# The Michelson-Morley Experiment Supports or Topples Einstein?

#### Pentcho Valev

In 1887, prior to the introduction of the length-contraction fudge factor, the Michelson-Morley experiment was compatible with

(A) speed of light independent of the speed of the emitter?

(B) speed of light dependent on the speed of the emitter?

(C) speed of light both independent of and dependent on the speed of the emitter?

Clues:

"The null result of the Michelson-Morley experiment was unhelpful and possibly counter-productive in Einstein's investigations of an emission theory of light, for the null result is predicted by an emission theory." http://philsci-archive.pitt.edu/12289/1/Einstein_Discover.pdf

"Emission theory, also called emitter theory or ballistic theory of light, was a competing theory for the special theory of relativity, explaining the results of the Michelson–Morley experiment of 1887...The name most often associated with emission theory is Isaac Newton. In his corpuscular theory Newton visualized light "corpuscles" being thrown off from hot bodies at a nominal speed of c with respect to the emitting object, and obeying the usual laws of Newtonian mechanics, and we then expect light to be moving towards us with a speed that is offset by the speed of the distant emitter (c ± v)." https://en.wikipedia.org/wiki/Emission_theory

"Moreover, if light consists of particles, as Einstein had suggested in his paper submitted just thirteen weeks before this one, the second principle seems absurd: A stone thrown from a speeding train can do far more damage than one thrown from a train at rest; the speed of the particle is not independent of the motion of the object emitting it. And if we take light to consist of particles and assume that these particles obey Newton's laws, they will conform to Newtonian relativity and thus automatically account for the null result of the Michelson-Morley experiment without recourse to contracting lengths, local time, or Lorentz transformations. Yet, as we have seen, Einstein resisted the temptation to account for the null result in terms of particles of light and simple, familiar Newtonian ideas, and introduced as his second postulate something that was more or less obvious when thought of in terms of waves in an ether." Banesh Hoffmann, Relativity and Its Roots, p.92 https://www.amazon.com/Relativity-Its-Roots-Banesh-Hoffmann/dp/0486406768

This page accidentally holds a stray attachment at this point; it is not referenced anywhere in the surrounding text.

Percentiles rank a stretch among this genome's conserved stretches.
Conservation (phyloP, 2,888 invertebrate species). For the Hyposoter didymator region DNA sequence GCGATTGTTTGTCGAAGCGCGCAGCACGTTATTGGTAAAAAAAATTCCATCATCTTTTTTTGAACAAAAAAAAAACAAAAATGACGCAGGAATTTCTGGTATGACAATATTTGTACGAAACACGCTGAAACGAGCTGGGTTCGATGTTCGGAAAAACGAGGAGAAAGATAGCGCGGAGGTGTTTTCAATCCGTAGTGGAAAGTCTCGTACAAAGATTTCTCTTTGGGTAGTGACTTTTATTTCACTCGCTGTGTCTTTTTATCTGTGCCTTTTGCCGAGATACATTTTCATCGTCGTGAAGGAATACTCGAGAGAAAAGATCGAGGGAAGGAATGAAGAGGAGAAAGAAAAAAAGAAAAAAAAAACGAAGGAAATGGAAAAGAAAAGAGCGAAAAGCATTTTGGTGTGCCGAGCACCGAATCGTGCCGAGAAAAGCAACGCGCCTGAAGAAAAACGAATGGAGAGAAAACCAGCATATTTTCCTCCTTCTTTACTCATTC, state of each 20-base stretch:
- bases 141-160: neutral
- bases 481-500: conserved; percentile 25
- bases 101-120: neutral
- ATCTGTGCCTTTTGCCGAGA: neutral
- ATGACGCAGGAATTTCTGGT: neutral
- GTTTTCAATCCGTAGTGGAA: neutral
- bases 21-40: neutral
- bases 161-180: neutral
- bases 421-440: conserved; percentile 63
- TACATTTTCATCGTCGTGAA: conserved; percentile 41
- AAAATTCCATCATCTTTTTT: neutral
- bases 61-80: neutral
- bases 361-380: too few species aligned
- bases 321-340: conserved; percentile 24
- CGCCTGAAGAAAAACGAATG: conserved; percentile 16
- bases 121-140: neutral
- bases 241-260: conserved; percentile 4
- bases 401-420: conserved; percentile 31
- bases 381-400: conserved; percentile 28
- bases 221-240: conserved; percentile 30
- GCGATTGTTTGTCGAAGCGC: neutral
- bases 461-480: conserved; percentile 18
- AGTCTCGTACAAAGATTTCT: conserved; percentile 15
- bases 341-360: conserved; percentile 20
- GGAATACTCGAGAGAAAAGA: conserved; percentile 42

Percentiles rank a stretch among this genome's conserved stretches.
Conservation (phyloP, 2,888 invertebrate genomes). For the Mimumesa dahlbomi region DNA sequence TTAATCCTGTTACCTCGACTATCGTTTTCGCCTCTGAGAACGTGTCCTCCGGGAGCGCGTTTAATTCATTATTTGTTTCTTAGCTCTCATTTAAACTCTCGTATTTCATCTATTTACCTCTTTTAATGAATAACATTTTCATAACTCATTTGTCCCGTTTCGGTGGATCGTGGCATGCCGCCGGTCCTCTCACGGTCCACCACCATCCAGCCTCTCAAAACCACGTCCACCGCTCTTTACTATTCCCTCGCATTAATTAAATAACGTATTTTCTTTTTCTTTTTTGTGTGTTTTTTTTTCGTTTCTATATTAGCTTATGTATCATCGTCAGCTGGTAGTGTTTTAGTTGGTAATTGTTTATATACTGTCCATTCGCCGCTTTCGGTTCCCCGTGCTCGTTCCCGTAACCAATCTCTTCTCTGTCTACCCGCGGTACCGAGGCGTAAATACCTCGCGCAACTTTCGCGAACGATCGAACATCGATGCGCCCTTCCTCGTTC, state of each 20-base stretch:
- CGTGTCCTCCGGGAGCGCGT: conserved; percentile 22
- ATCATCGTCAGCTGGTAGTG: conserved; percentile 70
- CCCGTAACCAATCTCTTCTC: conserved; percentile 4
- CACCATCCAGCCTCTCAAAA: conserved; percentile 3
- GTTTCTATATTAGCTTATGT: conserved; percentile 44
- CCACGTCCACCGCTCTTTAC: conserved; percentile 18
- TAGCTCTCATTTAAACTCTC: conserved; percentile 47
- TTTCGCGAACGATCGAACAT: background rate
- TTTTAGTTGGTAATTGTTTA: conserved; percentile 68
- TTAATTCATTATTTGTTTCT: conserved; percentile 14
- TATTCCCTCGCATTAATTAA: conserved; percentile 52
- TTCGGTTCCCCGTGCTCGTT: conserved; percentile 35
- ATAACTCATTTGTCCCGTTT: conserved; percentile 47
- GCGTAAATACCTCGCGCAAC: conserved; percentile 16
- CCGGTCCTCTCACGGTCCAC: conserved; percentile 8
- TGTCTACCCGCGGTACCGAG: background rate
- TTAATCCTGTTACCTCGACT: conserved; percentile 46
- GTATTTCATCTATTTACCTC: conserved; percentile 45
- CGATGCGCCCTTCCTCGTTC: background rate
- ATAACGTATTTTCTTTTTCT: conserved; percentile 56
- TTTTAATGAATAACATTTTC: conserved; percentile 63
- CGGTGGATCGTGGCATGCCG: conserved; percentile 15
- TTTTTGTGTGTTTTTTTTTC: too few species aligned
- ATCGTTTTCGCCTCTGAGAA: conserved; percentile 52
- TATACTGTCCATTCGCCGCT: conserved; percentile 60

#### Pentcho Valev

In 1887, prior to the introduction of the length-contraction fudge factor by FitzGerald and Lorentz, the Michelson-Morley experiment was compatible with

(A) speed of light independent of the speed of the light source?

(B) speed of light dependent on the speed of the light source?

(C) speed of light both independent of and dependent on the speed of the light source?

Clearly, (A) and (B) cannot be both true. (C) is an idiocy of course - I added it because some Einsteinians do give similar answers. Final conclusion: (A) is wrong, (B) is correct.

Banesh Hoffmann explains the situation quite well. Without recourse to fudge factors ("contracting lengths, local time, or Lorentz transformations"), the Michelson-Morley experiment is only compatible with Newton's variable speed of light:

"If light consists of particles, as Einstein had suggested in his paper submitted just thirteen weeks before this one, the second principle seems absurd: A stone thrown from a speeding train can do far more damage than one thrown from a train at rest; the speed of the particle is not independent of the motion of the object emitting it. And if we take light to consist of particles and assume that these particles obey Newton's laws, they will conform to Newtonian relativity and thus automatically account for the null result of the Michelson-Morley experiment without recourse to contracting lengths, local time, or Lorentz transformations. Yet, as we have seen, Einstein resisted the temptation to account for the null result in terms of particles of light and simple, familiar Newtonian ideas, and introduced as his second postulate something that was more or less obvious when thought of in terms of waves in an ether." Banesh Hoffmann, Relativity and Its Roots, p.92 https://www.amazon.com/Relativity-Its-Roots-Banesh-Hoffmann/dp/0486406768

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